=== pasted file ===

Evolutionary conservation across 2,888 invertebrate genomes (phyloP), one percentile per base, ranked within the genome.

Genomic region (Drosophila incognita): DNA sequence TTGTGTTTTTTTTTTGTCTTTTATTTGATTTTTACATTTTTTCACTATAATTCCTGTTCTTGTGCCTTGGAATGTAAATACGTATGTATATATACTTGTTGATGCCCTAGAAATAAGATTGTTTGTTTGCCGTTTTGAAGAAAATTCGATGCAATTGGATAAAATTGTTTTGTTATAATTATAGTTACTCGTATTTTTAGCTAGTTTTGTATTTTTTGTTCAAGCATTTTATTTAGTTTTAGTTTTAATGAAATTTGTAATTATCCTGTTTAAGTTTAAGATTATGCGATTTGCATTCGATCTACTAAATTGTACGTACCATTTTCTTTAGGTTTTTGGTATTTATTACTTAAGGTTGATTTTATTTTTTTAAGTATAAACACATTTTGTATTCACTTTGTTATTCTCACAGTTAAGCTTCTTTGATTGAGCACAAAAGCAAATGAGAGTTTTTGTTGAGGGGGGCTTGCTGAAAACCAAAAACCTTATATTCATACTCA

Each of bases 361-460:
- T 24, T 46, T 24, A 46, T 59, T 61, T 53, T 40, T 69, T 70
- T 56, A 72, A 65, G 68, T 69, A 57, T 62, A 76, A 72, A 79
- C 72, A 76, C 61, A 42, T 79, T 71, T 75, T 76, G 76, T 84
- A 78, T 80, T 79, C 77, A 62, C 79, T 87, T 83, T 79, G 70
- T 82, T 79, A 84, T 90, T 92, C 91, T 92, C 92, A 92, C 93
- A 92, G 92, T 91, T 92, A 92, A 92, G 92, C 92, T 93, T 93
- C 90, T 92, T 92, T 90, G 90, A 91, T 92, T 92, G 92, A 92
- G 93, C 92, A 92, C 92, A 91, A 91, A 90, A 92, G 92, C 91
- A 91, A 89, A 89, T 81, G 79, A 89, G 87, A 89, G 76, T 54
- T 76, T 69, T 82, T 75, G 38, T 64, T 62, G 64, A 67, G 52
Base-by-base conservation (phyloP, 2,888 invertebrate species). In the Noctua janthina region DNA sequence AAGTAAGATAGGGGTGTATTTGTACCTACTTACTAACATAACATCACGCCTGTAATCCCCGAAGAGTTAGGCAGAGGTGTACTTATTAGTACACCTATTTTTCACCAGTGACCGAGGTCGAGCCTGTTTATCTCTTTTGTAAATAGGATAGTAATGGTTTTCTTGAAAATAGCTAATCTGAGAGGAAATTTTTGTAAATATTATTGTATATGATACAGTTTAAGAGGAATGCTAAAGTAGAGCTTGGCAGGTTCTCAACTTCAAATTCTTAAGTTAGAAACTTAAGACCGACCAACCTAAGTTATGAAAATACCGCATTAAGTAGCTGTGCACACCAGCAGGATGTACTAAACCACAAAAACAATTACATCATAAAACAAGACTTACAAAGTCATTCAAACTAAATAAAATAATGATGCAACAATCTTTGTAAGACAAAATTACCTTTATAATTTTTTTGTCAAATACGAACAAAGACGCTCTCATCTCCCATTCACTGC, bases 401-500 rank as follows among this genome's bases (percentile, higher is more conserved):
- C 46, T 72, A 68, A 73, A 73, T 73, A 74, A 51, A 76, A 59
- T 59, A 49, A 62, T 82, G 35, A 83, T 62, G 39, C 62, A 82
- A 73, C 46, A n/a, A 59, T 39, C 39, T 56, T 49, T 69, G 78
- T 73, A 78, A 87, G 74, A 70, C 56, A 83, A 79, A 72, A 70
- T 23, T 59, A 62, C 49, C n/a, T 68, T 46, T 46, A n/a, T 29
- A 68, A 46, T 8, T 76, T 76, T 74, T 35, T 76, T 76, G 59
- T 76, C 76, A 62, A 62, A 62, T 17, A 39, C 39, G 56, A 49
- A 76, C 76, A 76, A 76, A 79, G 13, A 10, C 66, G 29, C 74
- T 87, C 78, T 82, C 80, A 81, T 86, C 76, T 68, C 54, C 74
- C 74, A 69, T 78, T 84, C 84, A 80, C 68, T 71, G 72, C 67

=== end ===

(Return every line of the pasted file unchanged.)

Evolutionary conservation across 2,888 invertebrate genomes (phyloP), one percentile per base, ranked within the genome.

Genomic region (Drosophila incognita): DNA sequence TTGTGTTTTTTTTTTGTCTTTTATTTGATTTTTACATTTTTTCACTATAATTCCTGTTCTTGTGCCTTGGAATGTAAATACGTATGTATATATACTTGTTGATGCCCTAGAAATAAGATTGTTTGTTTGCCGTTTTGAAGAAAATTCGATGCAATTGGATAAAATTGTTTTGTTATAATTATAGTTACTCGTATTTTTAGCTAGTTTTGTATTTTTTGTTCAAGCATTTTATTTAGTTTTAGTTTTAATGAAATTTGTAATTATCCTGTTTAAGTTTAAGATTATGCGATTTGCATTCGATCTACTAAATTGTACGTACCATTTTCTTTAGGTTTTTGGTATTTATTACTTAAGGTTGATTTTATTTTTTTAAGTATAAACACATTTTGTATTCACTTTGTTATTCTCACAGTTAAGCTTCTTTGATTGAGCACAAAAGCAAATGAGAGTTTTTGTTGAGGGGGGCTTGCTGAAAACCAAAAACCTTATATTCATACTCA

Each of bases 361-460:
- T 24, T 46, T 24, A 46, T 59, T 61, T 53, T 40, T 69, T 70
- T 56, A 72, A 65, G 68, T 69, A 57, T 62, A 76, A 72, A 79
- C 72, A 76, C 61, A 42, T 79, T 71, T 75, T 76, G 76, T 84
- A 78, T 80, T 79, C 77, A 62, C 79, T 87, T 83, T 79, G 70
- T 82, T 79, A 84, T 90, T 92, C 91, T 92, C 92, A 92, C 93
- A 92, G 92, T 91, T 92, A 92, A 92, G 92, C 92, T 93, T 93
- C 90, T 92, T 92, T 90, G 90, A 91, T 92, T 92, G 92, A 92
- G 93, C 92, A 92, C 92, A 91, A 91, A 90, A 92, G 92, C 91
- A 91, A 89, A 89, T 81, G 79, A 89, G 87, A 89, G 76, T 54
- T 76, T 69, T 82, T 75, G 38, T 64, T 62, G 64, A 67, G 52
Base-by-base conservation (phyloP, 2,888 invertebrate species). In the Noctua janthina region DNA sequence AAGTAAGATAGGGGTGTATTTGTACCTACTTACTAACATAACATCACGCCTGTAATCCCCGAAGAGTTAGGCAGAGGTGTACTTATTAGTACACCTATTTTTCACCAGTGACCGAGGTCGAGCCTGTTTATCTCTTTTGTAAATAGGATAGTAATGGTTTTCTTGAAAATAGCTAATCTGAGAGGAAATTTTTGTAAATATTATTGTATATGATACAGTTTAAGAGGAATGCTAAAGTAGAGCTTGGCAGGTTCTCAACTTCAAATTCTTAAGTTAGAAACTTAAGACCGACCAACCTAAGTTATGAAAATACCGCATTAAGTAGCTGTGCACACCAGCAGGATGTACTAAACCACAAAAACAATTACATCATAAAACAAGACTTACAAAGTCATTCAAACTAAATAAAATAATGATGCAACAATCTTTGTAAGACAAAATTACCTTTATAATTTTTTTGTCAAATACGAACAAAGACGCTCTCATCTCCCATTCACTGC, bases 401-500 rank as follows among this genome's bases (percentile, higher is more conserved):
- C 46, T 72, A 68, A 73, A 73, T 73, A 74, A 51, A 76, A 59
- T 59, A 49, A 62, T 82, G 35, A 83, T 62, G 39, C 62, A 82
- A 73, C 46, A n/a, A 59, T 39, C 39, T 56, T 49, T 69, G 78
- T 73, A 78, A 87, G 74, A 70, C 56, A 83, A 79, A 72, A 70
- T 23, T 59, A 62, C 49, C n/a, T 68, T 46, T 46, A n/a, T 29
- A 68, A 46, T 8, T 76, T 76, T 74, T 35, T 76, T 76, G 59
- T 76, C 76, A 62, A 62, A 62, T 17, A 39, C 39, G 56, A 49
- A 76, C 76, A 76, A 76, A 79, G 13, A 10, C 66, G 29, C 74
- T 87, C 78, T 82, C 80, A 81, T 86, C 76, T 68, C 54, C 74
- C 74, A 69, T 78, T 84, C 84, A 80, C 68, T 71, G 72, C 67